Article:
Young children can really make a mess when eating their favorite snacks. The Gyro bowl claims to keep snacks off the floor, but would the gyro bowl spin out of control on our "As Seen on TV" test?
Is the gyro bowl at least adult proof? Cereal is the snack on this test.
What if a child is going to grab the bowl and pull it off the table? If its turn it upside down over and over again?
Side to side? 360 degrees? In those test, the cereal all stayed in the bowl.
It appears the only way to get the cereal out of here is to throw the Gyro Bowl, obviously not its purpose.
When tested if any would spill if it fell off a table, some did, but it minimized the amount that spilled. Obviously it's not 100 percent kid-proof but it's certainly would come in handy if with a small child or a toddler.
But how would it do in real life conditions? So we put the son of NewsCenter 16's Cindi Clawson, Kevin Clawson, to give the Gyro bowl a spin.
The first time he was given it, he didn't know what to think of it.
"He thought it was a toy, he didn't understand it," said Cindi Clawson.
However, the only time it spilled was when it was on the ground and was bumped into or while walking and a hand is in it, negating the gyro motion.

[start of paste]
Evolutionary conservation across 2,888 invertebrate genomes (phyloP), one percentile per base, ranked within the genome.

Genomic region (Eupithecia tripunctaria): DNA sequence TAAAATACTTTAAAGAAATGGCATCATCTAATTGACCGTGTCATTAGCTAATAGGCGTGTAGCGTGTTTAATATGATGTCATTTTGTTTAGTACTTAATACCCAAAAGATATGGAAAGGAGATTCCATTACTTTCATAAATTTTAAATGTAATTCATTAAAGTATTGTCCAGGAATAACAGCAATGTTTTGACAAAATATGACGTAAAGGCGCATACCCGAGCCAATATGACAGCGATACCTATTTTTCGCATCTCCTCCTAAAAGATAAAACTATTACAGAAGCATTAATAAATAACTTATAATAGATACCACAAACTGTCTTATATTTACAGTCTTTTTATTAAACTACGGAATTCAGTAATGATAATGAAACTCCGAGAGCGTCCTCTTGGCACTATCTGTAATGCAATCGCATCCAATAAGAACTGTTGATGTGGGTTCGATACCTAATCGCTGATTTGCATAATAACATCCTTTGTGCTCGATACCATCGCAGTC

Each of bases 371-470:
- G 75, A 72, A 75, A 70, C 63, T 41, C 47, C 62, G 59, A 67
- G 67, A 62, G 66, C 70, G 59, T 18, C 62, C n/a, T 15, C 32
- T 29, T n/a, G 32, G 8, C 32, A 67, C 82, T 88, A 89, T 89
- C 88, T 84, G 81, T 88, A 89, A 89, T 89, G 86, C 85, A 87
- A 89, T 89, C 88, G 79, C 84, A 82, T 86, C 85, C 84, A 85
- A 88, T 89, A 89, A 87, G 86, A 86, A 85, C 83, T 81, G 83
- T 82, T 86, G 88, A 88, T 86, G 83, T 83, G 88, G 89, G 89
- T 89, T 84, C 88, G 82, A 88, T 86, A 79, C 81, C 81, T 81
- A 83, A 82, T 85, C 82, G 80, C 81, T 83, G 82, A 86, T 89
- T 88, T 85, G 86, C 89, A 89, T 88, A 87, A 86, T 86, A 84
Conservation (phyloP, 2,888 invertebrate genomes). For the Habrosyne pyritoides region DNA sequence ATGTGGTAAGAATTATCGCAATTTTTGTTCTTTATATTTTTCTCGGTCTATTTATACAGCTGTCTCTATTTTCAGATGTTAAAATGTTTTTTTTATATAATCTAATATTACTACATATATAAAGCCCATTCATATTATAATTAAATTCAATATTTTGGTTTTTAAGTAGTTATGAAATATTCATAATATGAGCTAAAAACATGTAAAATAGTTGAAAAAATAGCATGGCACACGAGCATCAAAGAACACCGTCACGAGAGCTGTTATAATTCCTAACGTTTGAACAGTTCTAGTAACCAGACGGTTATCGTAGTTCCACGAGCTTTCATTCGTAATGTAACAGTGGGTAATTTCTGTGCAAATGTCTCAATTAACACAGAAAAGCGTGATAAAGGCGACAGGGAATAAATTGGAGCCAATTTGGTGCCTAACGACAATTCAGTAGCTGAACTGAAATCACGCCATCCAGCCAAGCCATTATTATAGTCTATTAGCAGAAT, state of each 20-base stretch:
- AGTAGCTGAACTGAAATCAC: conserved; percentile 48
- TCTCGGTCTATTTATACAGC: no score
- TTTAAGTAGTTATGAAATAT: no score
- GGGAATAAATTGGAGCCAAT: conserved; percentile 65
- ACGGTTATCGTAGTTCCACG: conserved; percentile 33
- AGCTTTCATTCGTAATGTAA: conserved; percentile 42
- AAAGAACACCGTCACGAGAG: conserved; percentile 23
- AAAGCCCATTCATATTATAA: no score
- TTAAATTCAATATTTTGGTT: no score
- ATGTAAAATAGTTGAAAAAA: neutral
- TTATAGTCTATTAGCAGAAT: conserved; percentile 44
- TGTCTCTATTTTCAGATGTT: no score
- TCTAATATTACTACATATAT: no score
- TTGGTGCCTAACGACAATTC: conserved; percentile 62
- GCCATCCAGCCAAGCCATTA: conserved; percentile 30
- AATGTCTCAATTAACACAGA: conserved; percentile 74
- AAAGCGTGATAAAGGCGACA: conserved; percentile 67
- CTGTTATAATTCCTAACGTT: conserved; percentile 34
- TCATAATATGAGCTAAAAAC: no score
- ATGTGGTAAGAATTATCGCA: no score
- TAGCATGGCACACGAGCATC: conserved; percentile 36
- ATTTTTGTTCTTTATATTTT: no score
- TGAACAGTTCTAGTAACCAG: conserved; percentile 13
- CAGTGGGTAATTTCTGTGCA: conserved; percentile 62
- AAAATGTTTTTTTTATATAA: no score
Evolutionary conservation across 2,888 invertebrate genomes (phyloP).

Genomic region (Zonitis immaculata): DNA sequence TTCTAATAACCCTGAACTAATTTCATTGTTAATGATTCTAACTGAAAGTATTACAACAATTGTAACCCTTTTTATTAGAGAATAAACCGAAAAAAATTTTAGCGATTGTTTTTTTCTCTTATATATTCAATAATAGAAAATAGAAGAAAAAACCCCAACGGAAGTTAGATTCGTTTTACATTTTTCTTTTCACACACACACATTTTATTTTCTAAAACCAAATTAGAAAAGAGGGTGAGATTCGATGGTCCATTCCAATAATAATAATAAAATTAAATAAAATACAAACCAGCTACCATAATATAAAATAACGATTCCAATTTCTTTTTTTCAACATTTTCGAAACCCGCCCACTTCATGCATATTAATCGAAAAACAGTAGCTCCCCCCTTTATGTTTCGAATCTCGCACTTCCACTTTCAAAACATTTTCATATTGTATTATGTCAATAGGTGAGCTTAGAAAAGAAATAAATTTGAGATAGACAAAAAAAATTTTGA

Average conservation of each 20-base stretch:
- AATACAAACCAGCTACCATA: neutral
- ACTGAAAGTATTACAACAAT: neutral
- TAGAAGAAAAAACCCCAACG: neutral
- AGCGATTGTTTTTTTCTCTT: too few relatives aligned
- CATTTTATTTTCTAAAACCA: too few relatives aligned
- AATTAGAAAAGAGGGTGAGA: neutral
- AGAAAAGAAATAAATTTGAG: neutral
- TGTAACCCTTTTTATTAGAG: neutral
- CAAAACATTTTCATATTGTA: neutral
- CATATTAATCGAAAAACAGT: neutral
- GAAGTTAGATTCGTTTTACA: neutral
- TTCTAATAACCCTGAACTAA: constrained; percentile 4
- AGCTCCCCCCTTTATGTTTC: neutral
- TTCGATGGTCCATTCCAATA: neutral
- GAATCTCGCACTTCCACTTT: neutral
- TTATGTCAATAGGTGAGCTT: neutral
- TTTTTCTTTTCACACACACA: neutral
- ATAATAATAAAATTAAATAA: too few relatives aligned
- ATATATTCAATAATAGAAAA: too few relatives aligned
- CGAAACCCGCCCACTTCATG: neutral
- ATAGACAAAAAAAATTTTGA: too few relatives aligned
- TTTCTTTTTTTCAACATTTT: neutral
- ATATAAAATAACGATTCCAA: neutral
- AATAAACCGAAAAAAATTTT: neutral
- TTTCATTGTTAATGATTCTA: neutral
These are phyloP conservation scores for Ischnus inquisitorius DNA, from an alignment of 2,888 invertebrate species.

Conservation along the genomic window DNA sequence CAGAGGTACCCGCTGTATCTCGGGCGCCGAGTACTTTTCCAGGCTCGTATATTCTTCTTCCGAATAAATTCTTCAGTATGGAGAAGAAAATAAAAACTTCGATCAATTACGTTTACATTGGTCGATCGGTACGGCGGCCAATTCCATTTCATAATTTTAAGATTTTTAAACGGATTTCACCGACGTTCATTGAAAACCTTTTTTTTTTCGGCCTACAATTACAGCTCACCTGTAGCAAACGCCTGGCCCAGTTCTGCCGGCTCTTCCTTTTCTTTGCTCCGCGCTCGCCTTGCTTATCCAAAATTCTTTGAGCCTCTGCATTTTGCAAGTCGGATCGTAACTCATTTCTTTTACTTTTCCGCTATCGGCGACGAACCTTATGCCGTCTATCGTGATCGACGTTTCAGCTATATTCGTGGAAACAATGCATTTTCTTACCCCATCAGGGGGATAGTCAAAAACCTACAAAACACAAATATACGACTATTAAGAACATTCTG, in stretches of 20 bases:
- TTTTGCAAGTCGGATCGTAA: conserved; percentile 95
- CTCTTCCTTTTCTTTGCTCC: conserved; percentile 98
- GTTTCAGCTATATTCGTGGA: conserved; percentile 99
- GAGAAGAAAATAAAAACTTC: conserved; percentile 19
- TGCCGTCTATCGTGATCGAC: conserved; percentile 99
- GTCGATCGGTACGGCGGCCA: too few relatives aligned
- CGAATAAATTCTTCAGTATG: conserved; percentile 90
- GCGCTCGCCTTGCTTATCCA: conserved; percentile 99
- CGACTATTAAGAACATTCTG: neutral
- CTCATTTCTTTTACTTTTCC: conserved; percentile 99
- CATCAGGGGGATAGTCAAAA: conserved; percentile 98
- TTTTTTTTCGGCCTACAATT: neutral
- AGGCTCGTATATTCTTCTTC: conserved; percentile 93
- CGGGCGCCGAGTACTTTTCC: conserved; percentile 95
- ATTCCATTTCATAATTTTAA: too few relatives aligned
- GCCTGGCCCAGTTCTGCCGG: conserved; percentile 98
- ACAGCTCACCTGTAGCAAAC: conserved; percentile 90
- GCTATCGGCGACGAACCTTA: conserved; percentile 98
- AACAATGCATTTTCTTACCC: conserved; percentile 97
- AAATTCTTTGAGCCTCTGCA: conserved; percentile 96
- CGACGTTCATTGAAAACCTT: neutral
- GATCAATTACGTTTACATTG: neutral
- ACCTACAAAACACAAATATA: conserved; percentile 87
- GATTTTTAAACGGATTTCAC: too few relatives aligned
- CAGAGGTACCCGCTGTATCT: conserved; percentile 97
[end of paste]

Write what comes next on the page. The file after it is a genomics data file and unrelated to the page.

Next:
"He really enjoys it and he goes right for it," said Clawson. "When he's done, he comes back, puts it on the table and he's happily finished."
After our extensive tests, the Gyro bowl pretty much does everything it claims it does unless its being tossed across the room. The food stays relatively inside the bowl and in a practical test, Mom and her young son liked it
So the Gyro Bowl gets the thumbs up!
The manufacturer warns that the Gyro Bowl should only be used with dry foods and not things like soup and cereal and milk. It is top-shelf dishwasher safe and comes with a removable lid for easy transport.
The Gyro Bowl was $13 K-Mart and is available in stores across the area and on-line.
For more information on the Gyro Bowl, click here.